The Path-Dependency of Low-Income Neighbourhood Trajectories: An Approach for Analysing Neighbourhood Change

The Path-Dependency of Low-Income Neighbourhood Trajectories: An Approach for Analysing... The gap between wealthy and disadvantaged neighbourhoods seems to be increasing in many contemporary Western cities. Most studies of neighbourhood change focus on specific case-studies of neighbourhood downgrading or gentrification. Studies investigating socio-spatial polarisation in larger urban areas often compare neighbourhoods at two points in time, neglecting the underlying dynamic character of neighbourhoods. In the current literature, the question if neighbourhoods with similar characteristics experience similar changes over time remains unanswered. As a result, it is unclear why some neighbourhoods appear to be more prone to change than others. In this paper, we propose a dual approach for analysing neighbourhood change. We argue that researchers should both adopt a long-term perspective (20–40 years), because significant changes are only visible after longer periods of time, and focus on more detailed neighbourhood trajectories to understand how neighbourhood change is interrelated with context. Focussing on Dutch neighbourhoods over the period 1971–2013, we analyse the role of physical characteristics on low-income neighbourhood trajectories using an innovative visualisation technique. A tree-structured discrepancy analysis allows for the visualisation of complete neighbourhood pathways, enabling the analysis of complex, contextualised patterns of change. We find that the original quality of neighbourhoods and dwellings seems to be an important predictor for future neighbourhood trajectories, indicating a high level of path-dependency. http://www.deepdyve.com/assets/images/DeepDyve-Logo-lg.png Applied Spatial Analysis and Policy Springer Journals

The Path-Dependency of Low-Income Neighbourhood Trajectories: An Approach for Analysing Neighbourhood Change

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Publisher
Springer Journals
Copyright
Copyright © 2016 by The Author(s)
Subject
Social Sciences; Human Geography; Landscape/Regional and Urban Planning; Regional/Spatial Science
ISSN
1874-463X
eISSN
1874-4621
D.O.I.
10.1007/s12061-016-9189-z
Publisher site
See Article on Publisher Site

Abstract

The gap between wealthy and disadvantaged neighbourhoods seems to be increasing in many contemporary Western cities. Most studies of neighbourhood change focus on specific case-studies of neighbourhood downgrading or gentrification. Studies investigating socio-spatial polarisation in larger urban areas often compare neighbourhoods at two points in time, neglecting the underlying dynamic character of neighbourhoods. In the current literature, the question if neighbourhoods with similar characteristics experience similar changes over time remains unanswered. As a result, it is unclear why some neighbourhoods appear to be more prone to change than others. In this paper, we propose a dual approach for analysing neighbourhood change. We argue that researchers should both adopt a long-term perspective (20–40 years), because significant changes are only visible after longer periods of time, and focus on more detailed neighbourhood trajectories to understand how neighbourhood change is interrelated with context. Focussing on Dutch neighbourhoods over the period 1971–2013, we analyse the role of physical characteristics on low-income neighbourhood trajectories using an innovative visualisation technique. A tree-structured discrepancy analysis allows for the visualisation of complete neighbourhood pathways, enabling the analysis of complex, contextualised patterns of change. We find that the original quality of neighbourhoods and dwellings seems to be an important predictor for future neighbourhood trajectories, indicating a high level of path-dependency.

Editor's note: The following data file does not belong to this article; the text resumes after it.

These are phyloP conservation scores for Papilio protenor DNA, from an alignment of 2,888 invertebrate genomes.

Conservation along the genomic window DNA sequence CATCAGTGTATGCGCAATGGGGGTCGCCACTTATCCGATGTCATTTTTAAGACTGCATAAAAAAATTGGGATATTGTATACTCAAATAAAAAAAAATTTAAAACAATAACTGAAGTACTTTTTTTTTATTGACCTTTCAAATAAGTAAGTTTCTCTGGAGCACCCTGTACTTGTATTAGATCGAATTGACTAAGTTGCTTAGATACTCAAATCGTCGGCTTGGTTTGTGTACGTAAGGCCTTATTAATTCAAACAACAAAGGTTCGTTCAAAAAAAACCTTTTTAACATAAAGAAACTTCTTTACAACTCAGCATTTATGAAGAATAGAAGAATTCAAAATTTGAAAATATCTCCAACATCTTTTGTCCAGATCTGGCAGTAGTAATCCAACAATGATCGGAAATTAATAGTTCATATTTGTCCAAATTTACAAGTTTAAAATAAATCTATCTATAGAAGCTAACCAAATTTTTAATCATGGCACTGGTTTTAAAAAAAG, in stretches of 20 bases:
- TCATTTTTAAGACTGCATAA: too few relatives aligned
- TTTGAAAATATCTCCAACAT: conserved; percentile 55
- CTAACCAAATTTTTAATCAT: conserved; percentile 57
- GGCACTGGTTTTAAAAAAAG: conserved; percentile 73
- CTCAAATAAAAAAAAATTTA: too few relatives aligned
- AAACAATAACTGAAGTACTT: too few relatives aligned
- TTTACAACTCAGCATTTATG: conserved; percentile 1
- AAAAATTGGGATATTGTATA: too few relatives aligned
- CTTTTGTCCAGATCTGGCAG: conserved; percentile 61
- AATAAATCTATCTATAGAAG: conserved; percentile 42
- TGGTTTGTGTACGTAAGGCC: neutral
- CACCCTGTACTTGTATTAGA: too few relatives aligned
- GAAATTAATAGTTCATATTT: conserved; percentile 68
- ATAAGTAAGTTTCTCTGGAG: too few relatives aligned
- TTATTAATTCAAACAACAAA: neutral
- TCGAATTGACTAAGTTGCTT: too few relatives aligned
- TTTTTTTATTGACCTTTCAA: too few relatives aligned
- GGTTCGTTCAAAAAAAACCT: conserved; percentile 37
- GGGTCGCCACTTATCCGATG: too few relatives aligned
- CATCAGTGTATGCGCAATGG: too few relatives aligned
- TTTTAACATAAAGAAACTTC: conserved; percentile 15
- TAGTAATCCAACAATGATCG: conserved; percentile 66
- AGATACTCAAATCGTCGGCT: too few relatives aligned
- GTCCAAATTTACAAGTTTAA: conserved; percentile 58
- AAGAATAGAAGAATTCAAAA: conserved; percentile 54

Journal

Applied Spatial Analysis and PolicySpringer Journals

Published: May 25, 2016

References

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